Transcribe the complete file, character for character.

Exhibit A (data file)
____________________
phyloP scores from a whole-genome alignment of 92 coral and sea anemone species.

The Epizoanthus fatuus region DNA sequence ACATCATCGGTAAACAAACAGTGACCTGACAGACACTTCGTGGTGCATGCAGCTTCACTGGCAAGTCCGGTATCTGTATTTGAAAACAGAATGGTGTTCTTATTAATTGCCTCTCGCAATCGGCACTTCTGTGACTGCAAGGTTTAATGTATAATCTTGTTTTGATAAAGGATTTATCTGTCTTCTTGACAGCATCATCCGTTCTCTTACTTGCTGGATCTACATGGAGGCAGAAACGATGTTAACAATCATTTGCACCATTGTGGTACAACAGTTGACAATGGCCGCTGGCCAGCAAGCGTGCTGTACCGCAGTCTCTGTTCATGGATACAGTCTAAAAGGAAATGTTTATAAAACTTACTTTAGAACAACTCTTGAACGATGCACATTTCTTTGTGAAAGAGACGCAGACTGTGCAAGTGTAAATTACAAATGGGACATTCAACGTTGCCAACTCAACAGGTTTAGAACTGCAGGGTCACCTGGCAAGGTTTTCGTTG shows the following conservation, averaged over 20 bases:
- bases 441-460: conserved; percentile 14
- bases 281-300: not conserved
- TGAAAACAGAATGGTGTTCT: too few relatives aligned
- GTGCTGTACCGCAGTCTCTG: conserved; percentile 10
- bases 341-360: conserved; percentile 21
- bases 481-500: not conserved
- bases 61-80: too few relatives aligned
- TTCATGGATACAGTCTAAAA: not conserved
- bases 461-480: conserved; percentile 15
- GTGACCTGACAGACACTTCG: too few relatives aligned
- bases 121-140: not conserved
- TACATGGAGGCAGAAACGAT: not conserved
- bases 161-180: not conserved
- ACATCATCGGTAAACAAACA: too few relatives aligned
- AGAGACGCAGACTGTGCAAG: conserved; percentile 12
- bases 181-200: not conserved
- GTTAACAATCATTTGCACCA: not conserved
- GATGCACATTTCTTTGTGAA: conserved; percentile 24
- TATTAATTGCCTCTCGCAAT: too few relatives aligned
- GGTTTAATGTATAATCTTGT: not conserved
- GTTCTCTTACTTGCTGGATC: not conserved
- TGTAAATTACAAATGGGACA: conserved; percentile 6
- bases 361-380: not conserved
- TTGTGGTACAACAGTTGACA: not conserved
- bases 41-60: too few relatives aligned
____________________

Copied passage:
phyloP scores from a whole-genome alignment of 92 coral and sea anemone species.

The Epizoanthus fatuus region DNA sequence ACATCATCGGTAAACAAACAGTGACCTGACAGACACTTCGTGGTGCATGCAGCTTCACTGGCAAGTCCGGTATCTGTATTTGAAAACAGAATGGTGTTCTTATTAATTGCCTCTCGCAATCGGCACTTCTGTGACTGCAAGGTTTAATGTATAATCTTGTTTTGATAAAGGATTTATCTGTCTTCTTGACAGCATCATCCGTTCTCTTACTTGCTGGATCTACATGGAGGCAGAAACGATGTTAACAATCATTTGCACCATTGTGGTACAACAGTTGACAATGGCCGCTGGCCAGCAAGCGTGCTGTACCGCAGTCTCTGTTCATGGATACAGTCTAAAAGGAAATGTTTATAAAACTTACTTTAGAACAACTCTTGAACGATGCACATTTCTTTGTGAAAGAGACGCAGACTGTGCAAGTGTAAATTACAAATGGGACATTCAACGTTGCCAACTCAACAGGTTTAGAACTGCAGGGTCACCTGGCAAGGTTTTCGTTG shows the following conservation, averaged over 20 bases:
- bases 441-460: conserved; percentile 14
- bases 281-300: not conserved
- TGAAAACAGAATGGTGTTCT: too few relatives aligned
- GTGCTGTACCGCAGTCTCTG: conserved; percentile 10
- bases 341-360: conserved; percentile 21
- bases 481-500: not conserved
- bases 61-80: too few relatives aligned
- TTCATGGATACAGTCTAAAA: not conserved
- bases 461-480: conserved; percentile 15
- GTGACCTGACAGACACTTCG: too few relatives aligned
- bases 121-140: not conserved
- TACATGGAGGCAGAAACGAT: not conserved
- bases 161-180: not conserved
- ACATCATCGGTAAACAAACA: too few relatives aligned
- AGAGACGCAGACTGTGCAAG: conserved; percentile 12
- bases 181-200: not conserved
- GTTAACAATCATTTGCACCA: not conserved
- GATGCACATTTCTTTGTGAA: conserved; percentile 24
- TATTAATTGCCTCTCGCAAT: too few relatives aligned
- GGTTTAATGTATAATCTTGT: not conserved
- GTTCTCTTACTTGCTGGATC: not conserved
- TGTAAATTACAAATGGGACA: conserved; percentile 6
- bases 361-380: not conserved
- TTGTGGTACAACAGTTGACA: not conserved
- bases 41-60: too few relatives aligned